Districts state that budgets are inadequate to meet all student needs. Children in poverty and the high rate of homelessness require more funding to provide tutoring, time and behavioral support. However, the defense argues:
While Circuit Court Judge Reynolds denied a request for a summary judgment to halt the voucher and tax credit scholarship programs, the Citizens for Strong Schools case continues. The judge ruled that the attorneys for the case did not show harm to the defendants due to vouchers and tax credit scholarships for private schools, but argument could be made when the case comes to trial in March, 2016.
The Florida Educational Association lawsuit was thrown out of court recently, as you know.
Another case, Citizens for Strong Schools, is working through the courts. It hit a bump in the road. In a December 7th article reported by the Associated Press, Judge Reynolds rejected a portion of the Citizen’s for Strong Schools lawsuit dealing with vouchers. The issue was lack of legal standing. What does this mean? What happens next?
Voucher programs, funded directly by states for private school tuition, are yet another form of school choice. Vouchers are now unconstitutional in Florida which was the first state to implement them. They were replaced by corporate tax credit scholarships. In spite of the state supreme court decision, vouchers for students with disabilities have not been challenged in court.
North Carolina’s vouchers are under appeal. New York’s legislature is currently battling over whether to fund forms of vouchers and tax credits. The legal basis for vouchers varies due to differences in wording in state constitutions. Florida’s constitution Bush vs Holmes clearly specified that funds must go to public schools. A similar argument is being made in North Carolina.
The Center for Evaluation in Education Policy at Indiana University reports on private school vouchers in the four states that offer them for general education students. These are new, rapidly growing programs that now may be slowing. How they differ is instructive.
Some of you have been asking about the Florida League positions on school choice. The positions were formally adopted at the convention last year. They will be included in Study and Action when it is updated. The League strongly opposes tax credit scholarships. The Florida League supports Florida’s constitution provision for a uniform, efficient, high quality public school system. While charter schools are legally public schools, the League supports stronger district management and oversight to make them better conform to constitutional requirements. Specific principles and positions are listed below.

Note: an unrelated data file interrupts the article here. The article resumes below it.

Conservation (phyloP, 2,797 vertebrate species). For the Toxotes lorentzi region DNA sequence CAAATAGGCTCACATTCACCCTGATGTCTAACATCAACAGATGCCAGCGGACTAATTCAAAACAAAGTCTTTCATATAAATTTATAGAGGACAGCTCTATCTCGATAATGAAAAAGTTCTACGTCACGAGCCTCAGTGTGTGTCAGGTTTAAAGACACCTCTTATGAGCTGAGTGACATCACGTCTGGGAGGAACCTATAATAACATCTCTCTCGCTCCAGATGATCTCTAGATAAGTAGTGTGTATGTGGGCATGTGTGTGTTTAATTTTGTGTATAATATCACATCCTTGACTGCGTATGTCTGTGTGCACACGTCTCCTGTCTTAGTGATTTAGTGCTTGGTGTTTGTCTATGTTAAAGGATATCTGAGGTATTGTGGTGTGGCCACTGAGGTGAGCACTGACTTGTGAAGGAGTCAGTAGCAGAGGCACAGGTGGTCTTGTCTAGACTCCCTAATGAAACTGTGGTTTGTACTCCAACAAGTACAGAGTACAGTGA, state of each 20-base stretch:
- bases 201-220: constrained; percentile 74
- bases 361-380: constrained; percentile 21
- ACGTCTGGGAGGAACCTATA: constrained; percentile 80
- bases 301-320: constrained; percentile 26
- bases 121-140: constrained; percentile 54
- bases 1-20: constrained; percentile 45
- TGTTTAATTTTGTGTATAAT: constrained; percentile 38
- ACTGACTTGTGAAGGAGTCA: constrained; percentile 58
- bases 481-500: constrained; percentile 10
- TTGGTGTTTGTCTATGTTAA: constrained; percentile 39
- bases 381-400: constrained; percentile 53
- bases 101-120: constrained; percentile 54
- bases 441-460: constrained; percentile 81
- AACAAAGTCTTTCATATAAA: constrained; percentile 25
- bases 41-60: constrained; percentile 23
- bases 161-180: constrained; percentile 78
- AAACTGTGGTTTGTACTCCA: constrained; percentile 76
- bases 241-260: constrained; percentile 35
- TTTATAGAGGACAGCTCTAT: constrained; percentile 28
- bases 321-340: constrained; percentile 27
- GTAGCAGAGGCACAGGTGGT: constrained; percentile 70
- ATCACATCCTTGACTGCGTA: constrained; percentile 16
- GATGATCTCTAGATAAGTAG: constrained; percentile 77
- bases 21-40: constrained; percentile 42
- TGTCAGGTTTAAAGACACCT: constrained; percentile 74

We have posted a summary of the new Alachua County, Florida’s Superintendent of Schools 100 Day Report on the FEATURE OF THE WEEK banner of the blog.
Dr. Owen Roberts was appointed to the superintendent position 3 months ago and has spent the time in an intensive review of the district. How his vision for the county will be implemented is likely to be another one of those fascinating stories.
He addresses testing, funding, school equity, curriculum, early education, brain development, as well as parent and community involvement. Click on the banner at the top of the Home Page of our blog to track this very bold initiative. It has those pieces of colored chalk. We will update the post as new information becomes available. Who says public schools cannot be innovative?
Given the massive cuts in education funding, their claims are not trivial. Their arguments, however, are different. Judges are ruling differently as well. Based on information reported by Education Justice, a program of the New Jersey based Education Law Center, and Access, a research institute at Columbia University, charters want facilities and traditional public schools seek fairness.Continue reading